Dear Liz: I am 68 and not in very good health due to heart disease. I’m not sure what do with my savings of over $1 million, which sits in online bank accounts, earning 1.25% to 1.35% in 18-month certificates of deposit. (No account contains more than $250,000 to remain under the FDIC insurance limits.) The money will eventually go to my daughter, though I could use it for my retirement. I don’t have the appetite for market swings. What should I do with my money?

Answer: Your money currently is safe from just about everything except inflation. If you want to keep your nest egg away from market swings, you’ll have to accept that its buying power will shrink. There is no investment that can keep your principal safe while still offering inflation-beating growth.

If you do want a shot at some growth, you could keep most of your savings in cash but also invest a portion in stocks — preferably using low-cost index mutual funds or ultra-low-cost exchange-traded funds.

Before you know how to invest, though, you’ll need to think about your goals for this money. A fee-only financial planner could help you discuss the possibilities and come up with a plan. You can find fee-only planners who charge by the hour through the Garrett Planning Network, www.garrettplanningnetwork.com.

Q&A: Good reasons why one spouse’s inheritance doesn’t belong to the other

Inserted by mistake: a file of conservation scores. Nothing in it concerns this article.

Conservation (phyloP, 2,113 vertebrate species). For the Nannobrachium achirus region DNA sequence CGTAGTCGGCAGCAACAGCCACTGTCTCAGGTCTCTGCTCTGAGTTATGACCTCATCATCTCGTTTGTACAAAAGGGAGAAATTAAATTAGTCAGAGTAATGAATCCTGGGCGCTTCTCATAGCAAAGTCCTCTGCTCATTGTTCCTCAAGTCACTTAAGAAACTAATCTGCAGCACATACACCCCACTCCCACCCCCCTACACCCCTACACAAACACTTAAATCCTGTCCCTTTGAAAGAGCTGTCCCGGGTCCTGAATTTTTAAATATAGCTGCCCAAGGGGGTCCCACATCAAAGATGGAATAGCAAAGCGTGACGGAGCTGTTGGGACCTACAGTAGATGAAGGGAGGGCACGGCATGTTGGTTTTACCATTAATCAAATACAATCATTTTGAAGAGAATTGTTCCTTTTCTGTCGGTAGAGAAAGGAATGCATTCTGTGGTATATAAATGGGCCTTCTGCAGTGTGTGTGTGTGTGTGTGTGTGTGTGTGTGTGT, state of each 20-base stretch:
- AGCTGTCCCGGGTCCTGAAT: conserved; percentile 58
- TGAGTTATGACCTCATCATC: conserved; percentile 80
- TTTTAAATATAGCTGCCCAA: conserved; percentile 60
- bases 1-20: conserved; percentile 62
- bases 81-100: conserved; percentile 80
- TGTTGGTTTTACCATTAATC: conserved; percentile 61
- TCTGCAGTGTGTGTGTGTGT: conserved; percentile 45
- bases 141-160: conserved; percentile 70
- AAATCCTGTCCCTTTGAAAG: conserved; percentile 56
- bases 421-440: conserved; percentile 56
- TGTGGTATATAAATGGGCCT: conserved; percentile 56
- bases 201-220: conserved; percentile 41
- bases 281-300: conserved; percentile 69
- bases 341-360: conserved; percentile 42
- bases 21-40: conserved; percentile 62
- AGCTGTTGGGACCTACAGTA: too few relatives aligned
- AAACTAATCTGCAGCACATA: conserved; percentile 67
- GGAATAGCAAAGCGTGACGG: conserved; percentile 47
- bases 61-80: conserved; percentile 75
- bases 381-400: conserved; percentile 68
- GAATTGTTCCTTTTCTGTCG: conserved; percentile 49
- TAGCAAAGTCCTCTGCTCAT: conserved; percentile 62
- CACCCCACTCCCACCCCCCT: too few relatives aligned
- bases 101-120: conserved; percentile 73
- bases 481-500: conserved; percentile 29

Dear Liz: You recently told a husband who wanted to spend his wife’s expected inheritance that the money would be her separate property. Is that true of all states or just community property states like California? Even if it can be kept legally separate, should it be? Isn’t it better for couples to share their money?

Answer: Inheritances and gifts are considered separate property in every state. Where community property and equitable distribution states differ is in how other assets and debts acquired during marriage are treated.

For inheritances and gifts to remain separate property, though, a recipient must be careful not to commingle them with joint funds. Recipients would need to keep such windfalls in separate bank or brokerage accounts in their names alone, for example, rather than storing the money in jointly held accounts, using it to improve a jointly owned asset such as a home or paying down a joint obligation such as a mortgage.

Why would people want to keep funds separate? There are good reasons, even in marriages where all other money is shared. The couple may divorce, or the wife could die before her husband. If she commingles her inheritance with joint funds, the money her mother intended her to have could ultimately get spent by her husband’s next wife.

The wife may well decide to share some or all of her windfall with her husband. But she shouldn’t be pressured or bullied into doing so, especially with the notion that it’s the “right” thing to do. She would be smart to talk — alone — to a fee-only financial planner who pledges to put her interests first before she makes any decisions about the money.